Effect of soil texture on water infiltration in semiarid reclaimed land

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Courtesy of IWA Publishing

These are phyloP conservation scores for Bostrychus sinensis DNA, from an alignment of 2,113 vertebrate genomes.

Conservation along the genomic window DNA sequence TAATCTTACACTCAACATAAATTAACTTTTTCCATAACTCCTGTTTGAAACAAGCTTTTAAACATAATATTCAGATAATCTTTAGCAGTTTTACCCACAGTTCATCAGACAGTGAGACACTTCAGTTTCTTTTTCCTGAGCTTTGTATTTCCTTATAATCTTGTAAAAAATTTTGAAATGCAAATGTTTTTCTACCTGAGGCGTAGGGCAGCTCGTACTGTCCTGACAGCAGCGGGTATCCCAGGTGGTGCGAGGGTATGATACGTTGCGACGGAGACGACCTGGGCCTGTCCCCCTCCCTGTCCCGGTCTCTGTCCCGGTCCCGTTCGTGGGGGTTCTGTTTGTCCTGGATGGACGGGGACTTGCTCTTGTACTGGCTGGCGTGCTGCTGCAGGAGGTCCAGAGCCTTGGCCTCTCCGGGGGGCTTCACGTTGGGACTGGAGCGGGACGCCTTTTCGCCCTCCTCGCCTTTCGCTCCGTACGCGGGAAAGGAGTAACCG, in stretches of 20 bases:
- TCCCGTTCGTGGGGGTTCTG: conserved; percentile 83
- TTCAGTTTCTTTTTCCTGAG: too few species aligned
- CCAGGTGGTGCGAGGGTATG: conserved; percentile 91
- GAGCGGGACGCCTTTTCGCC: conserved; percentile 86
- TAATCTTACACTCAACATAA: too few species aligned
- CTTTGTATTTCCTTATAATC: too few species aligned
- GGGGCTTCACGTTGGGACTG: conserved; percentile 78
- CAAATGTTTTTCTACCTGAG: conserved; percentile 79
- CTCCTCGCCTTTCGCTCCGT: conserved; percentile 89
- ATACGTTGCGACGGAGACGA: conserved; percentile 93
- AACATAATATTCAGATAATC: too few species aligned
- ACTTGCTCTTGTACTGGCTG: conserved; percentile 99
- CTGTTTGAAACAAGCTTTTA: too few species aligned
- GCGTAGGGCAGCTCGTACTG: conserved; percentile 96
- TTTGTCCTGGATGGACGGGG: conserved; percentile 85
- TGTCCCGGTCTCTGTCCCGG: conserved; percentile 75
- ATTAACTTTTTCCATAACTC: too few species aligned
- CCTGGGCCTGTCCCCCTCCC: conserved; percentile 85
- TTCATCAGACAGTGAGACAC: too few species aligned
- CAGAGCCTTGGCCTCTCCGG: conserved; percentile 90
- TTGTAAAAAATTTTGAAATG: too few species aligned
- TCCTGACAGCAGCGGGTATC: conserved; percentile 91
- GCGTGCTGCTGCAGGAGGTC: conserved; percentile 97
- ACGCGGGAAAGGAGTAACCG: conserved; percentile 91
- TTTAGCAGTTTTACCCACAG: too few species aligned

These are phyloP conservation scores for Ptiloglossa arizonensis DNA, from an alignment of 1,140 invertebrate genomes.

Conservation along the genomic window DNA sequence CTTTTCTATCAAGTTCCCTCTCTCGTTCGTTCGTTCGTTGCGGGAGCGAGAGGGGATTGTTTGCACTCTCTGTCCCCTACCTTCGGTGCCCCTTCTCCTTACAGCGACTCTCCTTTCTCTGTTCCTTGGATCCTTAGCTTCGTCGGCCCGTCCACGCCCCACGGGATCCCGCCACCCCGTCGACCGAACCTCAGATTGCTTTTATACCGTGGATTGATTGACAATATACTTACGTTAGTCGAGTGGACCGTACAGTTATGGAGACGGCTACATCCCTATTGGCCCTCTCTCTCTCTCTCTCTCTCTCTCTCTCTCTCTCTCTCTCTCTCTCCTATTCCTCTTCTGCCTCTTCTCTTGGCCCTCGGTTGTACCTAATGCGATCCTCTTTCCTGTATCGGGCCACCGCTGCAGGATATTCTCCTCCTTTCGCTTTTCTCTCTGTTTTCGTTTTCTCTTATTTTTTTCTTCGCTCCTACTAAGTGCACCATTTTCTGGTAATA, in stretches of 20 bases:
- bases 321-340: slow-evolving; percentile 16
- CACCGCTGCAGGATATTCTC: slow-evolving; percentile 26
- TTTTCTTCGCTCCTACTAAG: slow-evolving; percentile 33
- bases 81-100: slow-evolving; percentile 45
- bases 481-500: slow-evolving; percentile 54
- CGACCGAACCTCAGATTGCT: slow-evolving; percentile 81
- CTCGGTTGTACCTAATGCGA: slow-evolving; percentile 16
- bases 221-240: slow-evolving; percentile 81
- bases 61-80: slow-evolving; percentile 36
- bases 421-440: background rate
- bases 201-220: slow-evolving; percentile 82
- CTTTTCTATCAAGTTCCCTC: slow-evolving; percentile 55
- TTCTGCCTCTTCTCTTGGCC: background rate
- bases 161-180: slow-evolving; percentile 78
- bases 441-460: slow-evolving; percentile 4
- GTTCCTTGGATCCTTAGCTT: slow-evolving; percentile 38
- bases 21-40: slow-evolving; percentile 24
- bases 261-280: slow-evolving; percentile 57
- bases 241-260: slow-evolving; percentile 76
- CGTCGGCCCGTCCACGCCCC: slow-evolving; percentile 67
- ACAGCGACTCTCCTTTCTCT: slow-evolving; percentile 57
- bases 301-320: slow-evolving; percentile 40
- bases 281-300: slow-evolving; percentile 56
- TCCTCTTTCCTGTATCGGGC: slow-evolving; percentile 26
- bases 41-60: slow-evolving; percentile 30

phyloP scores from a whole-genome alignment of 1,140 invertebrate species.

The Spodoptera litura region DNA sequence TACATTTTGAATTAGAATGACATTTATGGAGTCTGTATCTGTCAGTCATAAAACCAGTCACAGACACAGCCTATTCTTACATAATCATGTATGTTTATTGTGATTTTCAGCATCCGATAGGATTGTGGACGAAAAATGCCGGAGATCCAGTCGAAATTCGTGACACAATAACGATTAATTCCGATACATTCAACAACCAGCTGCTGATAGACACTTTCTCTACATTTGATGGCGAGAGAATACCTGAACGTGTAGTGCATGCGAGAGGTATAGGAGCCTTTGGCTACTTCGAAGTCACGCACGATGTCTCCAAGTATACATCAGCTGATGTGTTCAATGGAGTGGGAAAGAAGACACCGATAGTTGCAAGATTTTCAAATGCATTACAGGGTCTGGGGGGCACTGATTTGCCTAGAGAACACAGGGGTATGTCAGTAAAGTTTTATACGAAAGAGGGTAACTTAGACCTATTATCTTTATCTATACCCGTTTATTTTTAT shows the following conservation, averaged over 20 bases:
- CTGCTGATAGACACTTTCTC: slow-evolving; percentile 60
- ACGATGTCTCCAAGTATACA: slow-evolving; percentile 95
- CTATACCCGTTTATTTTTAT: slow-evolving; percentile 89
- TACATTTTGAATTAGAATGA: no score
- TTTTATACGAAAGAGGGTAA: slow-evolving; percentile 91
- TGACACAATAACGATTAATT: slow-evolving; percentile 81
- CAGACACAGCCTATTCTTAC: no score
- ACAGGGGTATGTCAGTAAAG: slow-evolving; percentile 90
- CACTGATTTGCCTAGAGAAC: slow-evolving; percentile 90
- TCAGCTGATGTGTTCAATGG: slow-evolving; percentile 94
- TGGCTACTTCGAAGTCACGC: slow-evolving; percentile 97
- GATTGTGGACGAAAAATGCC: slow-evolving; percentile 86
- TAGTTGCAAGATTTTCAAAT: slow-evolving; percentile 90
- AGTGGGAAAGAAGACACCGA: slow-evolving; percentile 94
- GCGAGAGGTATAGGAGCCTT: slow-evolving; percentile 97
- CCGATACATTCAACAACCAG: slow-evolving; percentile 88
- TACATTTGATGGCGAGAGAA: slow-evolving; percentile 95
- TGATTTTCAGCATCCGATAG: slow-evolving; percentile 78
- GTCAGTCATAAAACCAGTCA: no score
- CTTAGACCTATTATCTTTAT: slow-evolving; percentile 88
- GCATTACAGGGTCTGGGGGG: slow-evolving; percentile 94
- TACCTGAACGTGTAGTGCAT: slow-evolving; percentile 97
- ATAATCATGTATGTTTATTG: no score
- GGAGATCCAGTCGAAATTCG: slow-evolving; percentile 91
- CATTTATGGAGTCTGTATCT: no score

The infiltration of water and its influencing factors in disturbed or reclaimed land are not well understood. A better understanding would provide essential information for assessing the hydrological processes in disturbed ecosystems. We measured the infiltration of water in soils from loamy and sandy reclaimed land. The relationships between infiltration and soil properties were analyzed based on three models: the Kostiakov, Philip, and Green–Ampt equations. Our objectives were to understand water infiltration in reclaimed land with a variety of soil textures and to establish the dependence of water infiltration on soil properties. Both the rate of infiltration and the cumulative infiltration were higher in sandy than in loamy soils. The rate of infiltration and the cumulative infiltration decreased with soil depth in undisturbed land. The sorptivity rate (S) from the Philip equation, empirical coefficient (K) from the Kostiakov equation, and the satiated hydraulic conductivity (Ksl) from the Green–Ampt equation were 22%, 16%, and 7.1% higher, respectively, in sandy than in loamy soils. The Ksl increased significantly with Ks (saturated hydraulic conductivity) in both sandy and loamy soils. These indicated that the Green–Ampt equation can be used to describe Ks and the characteristics of infiltration for soils on disturbed land.

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